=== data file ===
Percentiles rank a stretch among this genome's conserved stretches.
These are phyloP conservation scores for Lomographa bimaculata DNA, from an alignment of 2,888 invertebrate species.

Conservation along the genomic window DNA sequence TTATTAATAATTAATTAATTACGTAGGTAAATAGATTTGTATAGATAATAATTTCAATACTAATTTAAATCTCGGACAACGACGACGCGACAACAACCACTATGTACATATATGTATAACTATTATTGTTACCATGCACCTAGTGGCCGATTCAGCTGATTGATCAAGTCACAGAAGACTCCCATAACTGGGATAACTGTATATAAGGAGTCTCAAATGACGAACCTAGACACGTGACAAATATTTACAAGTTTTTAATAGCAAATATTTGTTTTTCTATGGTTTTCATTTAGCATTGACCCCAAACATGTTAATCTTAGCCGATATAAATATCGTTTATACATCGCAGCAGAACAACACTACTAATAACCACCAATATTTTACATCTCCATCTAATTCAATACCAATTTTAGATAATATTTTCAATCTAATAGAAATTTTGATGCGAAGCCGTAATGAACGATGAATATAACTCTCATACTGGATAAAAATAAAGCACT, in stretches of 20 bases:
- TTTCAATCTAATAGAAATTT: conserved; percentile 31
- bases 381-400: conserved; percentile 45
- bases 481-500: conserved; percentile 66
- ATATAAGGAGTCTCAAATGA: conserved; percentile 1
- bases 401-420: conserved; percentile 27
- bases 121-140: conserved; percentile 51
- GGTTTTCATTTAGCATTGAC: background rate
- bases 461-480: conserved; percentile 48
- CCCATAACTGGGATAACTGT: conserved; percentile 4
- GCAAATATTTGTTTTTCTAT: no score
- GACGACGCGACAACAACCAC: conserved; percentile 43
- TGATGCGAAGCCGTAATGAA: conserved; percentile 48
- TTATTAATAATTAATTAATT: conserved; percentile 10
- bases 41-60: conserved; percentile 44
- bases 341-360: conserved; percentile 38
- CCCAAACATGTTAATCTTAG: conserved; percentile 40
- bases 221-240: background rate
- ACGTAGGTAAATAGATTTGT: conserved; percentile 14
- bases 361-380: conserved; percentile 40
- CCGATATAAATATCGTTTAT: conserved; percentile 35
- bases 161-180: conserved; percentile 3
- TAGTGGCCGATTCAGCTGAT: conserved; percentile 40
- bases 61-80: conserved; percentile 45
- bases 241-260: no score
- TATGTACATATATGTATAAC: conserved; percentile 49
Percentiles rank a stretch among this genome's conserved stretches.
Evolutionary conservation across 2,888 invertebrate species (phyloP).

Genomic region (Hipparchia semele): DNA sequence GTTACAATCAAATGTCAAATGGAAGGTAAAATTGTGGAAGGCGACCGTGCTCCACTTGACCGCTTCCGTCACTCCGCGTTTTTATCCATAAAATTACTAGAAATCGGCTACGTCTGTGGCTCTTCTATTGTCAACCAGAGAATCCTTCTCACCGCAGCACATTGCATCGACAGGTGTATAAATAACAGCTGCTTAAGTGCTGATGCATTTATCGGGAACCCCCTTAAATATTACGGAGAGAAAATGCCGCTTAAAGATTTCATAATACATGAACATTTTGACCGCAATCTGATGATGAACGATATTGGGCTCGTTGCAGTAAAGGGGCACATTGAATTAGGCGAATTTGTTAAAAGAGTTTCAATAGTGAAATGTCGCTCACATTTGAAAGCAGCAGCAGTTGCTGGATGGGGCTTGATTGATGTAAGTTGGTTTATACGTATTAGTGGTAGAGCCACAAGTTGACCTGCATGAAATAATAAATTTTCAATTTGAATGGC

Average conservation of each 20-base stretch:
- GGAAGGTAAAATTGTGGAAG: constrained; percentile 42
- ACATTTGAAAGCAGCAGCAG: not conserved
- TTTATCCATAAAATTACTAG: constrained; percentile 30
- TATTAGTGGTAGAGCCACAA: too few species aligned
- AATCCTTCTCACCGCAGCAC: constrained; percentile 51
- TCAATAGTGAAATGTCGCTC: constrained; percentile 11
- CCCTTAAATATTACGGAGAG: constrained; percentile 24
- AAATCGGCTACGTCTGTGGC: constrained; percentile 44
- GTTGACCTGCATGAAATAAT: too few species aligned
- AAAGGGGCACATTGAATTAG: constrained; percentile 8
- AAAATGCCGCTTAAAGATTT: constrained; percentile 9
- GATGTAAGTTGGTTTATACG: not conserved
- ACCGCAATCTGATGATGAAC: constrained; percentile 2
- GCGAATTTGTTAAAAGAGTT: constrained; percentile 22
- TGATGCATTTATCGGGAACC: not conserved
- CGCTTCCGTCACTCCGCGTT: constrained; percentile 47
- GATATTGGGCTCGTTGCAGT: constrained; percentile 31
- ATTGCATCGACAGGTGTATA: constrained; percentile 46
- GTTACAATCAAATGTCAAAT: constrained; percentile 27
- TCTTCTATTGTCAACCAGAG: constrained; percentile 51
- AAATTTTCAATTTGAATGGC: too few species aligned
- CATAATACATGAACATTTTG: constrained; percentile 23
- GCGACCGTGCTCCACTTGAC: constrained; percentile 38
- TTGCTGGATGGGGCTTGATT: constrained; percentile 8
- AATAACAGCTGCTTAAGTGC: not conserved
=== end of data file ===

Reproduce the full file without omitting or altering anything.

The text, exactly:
Percentiles rank a stretch among this genome's conserved stretches.
These are phyloP conservation scores for Lomographa bimaculata DNA, from an alignment of 2,888 invertebrate species.

Conservation along the genomic window DNA sequence TTATTAATAATTAATTAATTACGTAGGTAAATAGATTTGTATAGATAATAATTTCAATACTAATTTAAATCTCGGACAACGACGACGCGACAACAACCACTATGTACATATATGTATAACTATTATTGTTACCATGCACCTAGTGGCCGATTCAGCTGATTGATCAAGTCACAGAAGACTCCCATAACTGGGATAACTGTATATAAGGAGTCTCAAATGACGAACCTAGACACGTGACAAATATTTACAAGTTTTTAATAGCAAATATTTGTTTTTCTATGGTTTTCATTTAGCATTGACCCCAAACATGTTAATCTTAGCCGATATAAATATCGTTTATACATCGCAGCAGAACAACACTACTAATAACCACCAATATTTTACATCTCCATCTAATTCAATACCAATTTTAGATAATATTTTCAATCTAATAGAAATTTTGATGCGAAGCCGTAATGAACGATGAATATAACTCTCATACTGGATAAAAATAAAGCACT, in stretches of 20 bases:
- TTTCAATCTAATAGAAATTT: conserved; percentile 31
- bases 381-400: conserved; percentile 45
- bases 481-500: conserved; percentile 66
- ATATAAGGAGTCTCAAATGA: conserved; percentile 1
- bases 401-420: conserved; percentile 27
- bases 121-140: conserved; percentile 51
- GGTTTTCATTTAGCATTGAC: background rate
- bases 461-480: conserved; percentile 48
- CCCATAACTGGGATAACTGT: conserved; percentile 4
- GCAAATATTTGTTTTTCTAT: no score
- GACGACGCGACAACAACCAC: conserved; percentile 43
- TGATGCGAAGCCGTAATGAA: conserved; percentile 48
- TTATTAATAATTAATTAATT: conserved; percentile 10
- bases 41-60: conserved; percentile 44
- bases 341-360: conserved; percentile 38
- CCCAAACATGTTAATCTTAG: conserved; percentile 40
- bases 221-240: background rate
- ACGTAGGTAAATAGATTTGT: conserved; percentile 14
- bases 361-380: conserved; percentile 40
- CCGATATAAATATCGTTTAT: conserved; percentile 35
- bases 161-180: conserved; percentile 3
- TAGTGGCCGATTCAGCTGAT: conserved; percentile 40
- bases 61-80: conserved; percentile 45
- bases 241-260: no score
- TATGTACATATATGTATAAC: conserved; percentile 49
Percentiles rank a stretch among this genome's conserved stretches.
Evolutionary conservation across 2,888 invertebrate species (phyloP).

Genomic region (Hipparchia semele): DNA sequence GTTACAATCAAATGTCAAATGGAAGGTAAAATTGTGGAAGGCGACCGTGCTCCACTTGACCGCTTCCGTCACTCCGCGTTTTTATCCATAAAATTACTAGAAATCGGCTACGTCTGTGGCTCTTCTATTGTCAACCAGAGAATCCTTCTCACCGCAGCACATTGCATCGACAGGTGTATAAATAACAGCTGCTTAAGTGCTGATGCATTTATCGGGAACCCCCTTAAATATTACGGAGAGAAAATGCCGCTTAAAGATTTCATAATACATGAACATTTTGACCGCAATCTGATGATGAACGATATTGGGCTCGTTGCAGTAAAGGGGCACATTGAATTAGGCGAATTTGTTAAAAGAGTTTCAATAGTGAAATGTCGCTCACATTTGAAAGCAGCAGCAGTTGCTGGATGGGGCTTGATTGATGTAAGTTGGTTTATACGTATTAGTGGTAGAGCCACAAGTTGACCTGCATGAAATAATAAATTTTCAATTTGAATGGC

Average conservation of each 20-base stretch:
- GGAAGGTAAAATTGTGGAAG: constrained; percentile 42
- ACATTTGAAAGCAGCAGCAG: not conserved
- TTTATCCATAAAATTACTAG: constrained; percentile 30
- TATTAGTGGTAGAGCCACAA: too few species aligned
- AATCCTTCTCACCGCAGCAC: constrained; percentile 51
- TCAATAGTGAAATGTCGCTC: constrained; percentile 11
- CCCTTAAATATTACGGAGAG: constrained; percentile 24
- AAATCGGCTACGTCTGTGGC: constrained; percentile 44
- GTTGACCTGCATGAAATAAT: too few species aligned
- AAAGGGGCACATTGAATTAG: constrained; percentile 8
- AAAATGCCGCTTAAAGATTT: constrained; percentile 9
- GATGTAAGTTGGTTTATACG: not conserved
- ACCGCAATCTGATGATGAAC: constrained; percentile 2
- GCGAATTTGTTAAAAGAGTT: constrained; percentile 22
- TGATGCATTTATCGGGAACC: not conserved
- CGCTTCCGTCACTCCGCGTT: constrained; percentile 47
- GATATTGGGCTCGTTGCAGT: constrained; percentile 31
- ATTGCATCGACAGGTGTATA: constrained; percentile 46
- GTTACAATCAAATGTCAAAT: constrained; percentile 27
- TCTTCTATTGTCAACCAGAG: constrained; percentile 51
- AAATTTTCAATTTGAATGGC: too few species aligned
- CATAATACATGAACATTTTG: constrained; percentile 23
- GCGACCGTGCTCCACTTGAC: constrained; percentile 38
- TTGCTGGATGGGGCTTGATT: constrained; percentile 8
- AATAACAGCTGCTTAAGTGC: not conserved